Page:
He leans on elbows, notices everything, breathes through his mouth, blows and sighs, climbs up, climbs down, knocks on the window. He offers me half of his banana, endlessly thoughtful.

Says, I’m a monkey. Calls out, what’s that noise?

He’s like a tugboat. Because when they overbalance and slide from the chair, they take the tablecloth (and everything else) with them, tow everything down in alarm, bringing the entire harbour; plates, cups, spoons, forks, bread, tomatoes and bananas, all to the floor.

Says, sorry Nanny, and patiently picks everything up again.

 

 

Gone

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Scraping softly across the top of the soil, they found it. The worm. They gazed down at it in astonishment.

Worm.

Noah, see.

Worm.

Where Pa?

Worm.

Worm. He’s in here.

No. Not.

They shuffled and dug and lost the worm. Great Grandma came out.

They said, Worm.

She said, Is there? That’s good.

They dug and pushed and piled things up. They breathed in garden, worm and disappointment.

Worm gone.

Great Grandma went past the other way.

They said, Worm gone.

She said, Oh well, there’ll be another.

They watched her go up the path and along the veranda.

Pa went past.

Max pointed downwards. Pa said, Good work!

They squatted down and inspected the soil. They put their noses down to the surface (just in case). Noah laid his head flat to the ground, ready for any possibility.

They waited.

 

 

The grandsons come for lunch

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Noah and Max are here for lunch. And now they have their own table. Away from authority. They have the table that holds shells, stones and sand, seemingly underwater.

I saw them pause and look down into it, into the bits and pieces, roundies and pretties and apparently, snakes!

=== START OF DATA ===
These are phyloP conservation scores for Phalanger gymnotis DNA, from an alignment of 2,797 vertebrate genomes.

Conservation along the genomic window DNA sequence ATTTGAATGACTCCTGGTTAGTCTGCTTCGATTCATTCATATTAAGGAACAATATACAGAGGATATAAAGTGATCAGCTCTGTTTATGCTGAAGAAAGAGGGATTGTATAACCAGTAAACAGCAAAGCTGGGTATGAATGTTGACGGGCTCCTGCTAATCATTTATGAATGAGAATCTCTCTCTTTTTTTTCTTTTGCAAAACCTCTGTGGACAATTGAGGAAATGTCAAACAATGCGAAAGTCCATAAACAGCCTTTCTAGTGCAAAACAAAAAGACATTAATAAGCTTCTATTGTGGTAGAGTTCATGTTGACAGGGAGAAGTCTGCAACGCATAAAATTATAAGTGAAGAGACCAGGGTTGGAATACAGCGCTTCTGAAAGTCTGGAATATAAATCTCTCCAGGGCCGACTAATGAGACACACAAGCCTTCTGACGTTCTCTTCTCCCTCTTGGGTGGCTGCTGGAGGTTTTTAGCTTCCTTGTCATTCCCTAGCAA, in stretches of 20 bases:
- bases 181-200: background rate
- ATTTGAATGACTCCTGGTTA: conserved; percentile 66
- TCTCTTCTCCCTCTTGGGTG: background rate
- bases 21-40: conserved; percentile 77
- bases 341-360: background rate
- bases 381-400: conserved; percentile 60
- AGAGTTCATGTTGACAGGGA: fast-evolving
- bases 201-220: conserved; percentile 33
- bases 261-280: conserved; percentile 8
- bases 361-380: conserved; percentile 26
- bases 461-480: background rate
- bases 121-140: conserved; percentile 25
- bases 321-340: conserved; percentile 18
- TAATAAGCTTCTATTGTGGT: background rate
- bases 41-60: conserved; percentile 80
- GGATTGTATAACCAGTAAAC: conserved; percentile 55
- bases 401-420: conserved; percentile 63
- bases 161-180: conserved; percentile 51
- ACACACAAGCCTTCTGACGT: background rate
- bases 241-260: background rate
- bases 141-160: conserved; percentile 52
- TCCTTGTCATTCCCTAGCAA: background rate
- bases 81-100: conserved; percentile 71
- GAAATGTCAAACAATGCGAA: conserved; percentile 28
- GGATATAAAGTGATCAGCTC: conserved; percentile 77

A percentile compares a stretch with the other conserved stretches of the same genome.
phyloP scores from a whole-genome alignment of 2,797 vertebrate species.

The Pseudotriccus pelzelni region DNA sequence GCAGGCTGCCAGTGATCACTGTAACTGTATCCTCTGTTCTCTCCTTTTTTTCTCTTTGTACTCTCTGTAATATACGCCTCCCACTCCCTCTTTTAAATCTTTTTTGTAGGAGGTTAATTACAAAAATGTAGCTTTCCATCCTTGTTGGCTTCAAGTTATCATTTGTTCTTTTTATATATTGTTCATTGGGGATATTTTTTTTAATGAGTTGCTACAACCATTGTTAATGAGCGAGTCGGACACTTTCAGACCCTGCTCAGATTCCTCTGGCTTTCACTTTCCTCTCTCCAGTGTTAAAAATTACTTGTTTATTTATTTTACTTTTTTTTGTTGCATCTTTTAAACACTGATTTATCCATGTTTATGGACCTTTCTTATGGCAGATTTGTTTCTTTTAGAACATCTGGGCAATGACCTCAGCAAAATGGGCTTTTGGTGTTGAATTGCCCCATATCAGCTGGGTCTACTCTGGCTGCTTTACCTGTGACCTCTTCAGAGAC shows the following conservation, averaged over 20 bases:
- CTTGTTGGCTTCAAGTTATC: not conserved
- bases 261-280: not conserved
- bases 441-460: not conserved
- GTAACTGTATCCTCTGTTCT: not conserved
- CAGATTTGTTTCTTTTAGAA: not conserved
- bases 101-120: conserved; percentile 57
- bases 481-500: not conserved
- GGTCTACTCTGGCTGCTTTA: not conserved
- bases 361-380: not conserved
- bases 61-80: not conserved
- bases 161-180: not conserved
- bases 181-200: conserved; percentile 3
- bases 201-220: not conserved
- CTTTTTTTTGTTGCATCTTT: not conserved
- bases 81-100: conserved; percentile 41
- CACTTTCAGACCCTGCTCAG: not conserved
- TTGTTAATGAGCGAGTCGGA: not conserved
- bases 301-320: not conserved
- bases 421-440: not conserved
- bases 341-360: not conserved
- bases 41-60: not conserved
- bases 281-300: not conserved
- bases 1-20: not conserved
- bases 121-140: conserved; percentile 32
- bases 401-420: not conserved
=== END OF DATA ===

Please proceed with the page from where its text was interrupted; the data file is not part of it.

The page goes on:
I asked, but where are the snakes?

Noah said, gone! They have quick eyes, the two year olds.

There’s a tiny glass bottle, bent in a curve. As though it turned to peer at something and was caught in the furnace of its own curiosity. It melted in a curve like a fried banana, the colour of burnt sugar, yellow lights still winking through it.

Max said, lollies! But there’s no lollies.

Just cool polished agates, malachite chunks like sugarless jubes, a slab of rock layered with such precision that the praline, sandstone and bitter caramel ribbons seem preserved, a slice of glass, a piece of something to be chosen and placed in a paper bag.

The boys, pausing, holding their bowls of food, run their infant eyes over all of these ideas and thought…. what?

What data from this trading table of family and geological history downloaded itself into their galloping infant minds? We won’t know. They have found that they can roar and spit cake at each other. An unalloyed joy.

The starfish, the pieces of amber and the green light of malachite sink to a deeper level. They’ll return to it.

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Just looking out of the window.

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There is nobody here today, just me looking out of the shop window. I am side by side with Judi Dench, Clarissa Dickson Wright and The Boys of Everest, all looking out of the window at the rain and a crowd of people coming off the train, rugged up and treading through the water, angling for the bakery.

Outside two women are arguing over a small boy who looks up at both of them happily. They open my door, one wants to come in but the other argues the need for a toilet, they become exasperated, one heads crossly back across the road alone and the boy and the other woman look at each other steadily. They do not come in.

It is dark, the rain continues to fall, everybody outside is leaning forward as they walk. One man says that there is no law against the weather.

Many people run grimly through the rain and return to sit in their cars and eat lunch looking out of their windows. As they eat, they look happier.

Inside I have put on the coloured lights, the winter likes them. I need to sort Art and tidy up the Young Readers again. The steam train sounds good, the whistle causes passers-by to pause and believe the sound. They ask each other if they heard it.

The bakery is crowded and the windows are steaming up.

Inkspell, Pig Plantagenet and The Hitchhiker’s Guide are glowing under the lights, the three of them keeping the day upright.

There are two men peering through the glass, they are arguing over something. But in they come and tell me that things are slightly damp even though on the plane this morning they saw the actual sun. But never mind. They are both dressed completely in black but one is wearing the brightest red scarf I ever saw. He is immensely cheerful. As they leave, he says to me: very good!

Photography by Michael Podger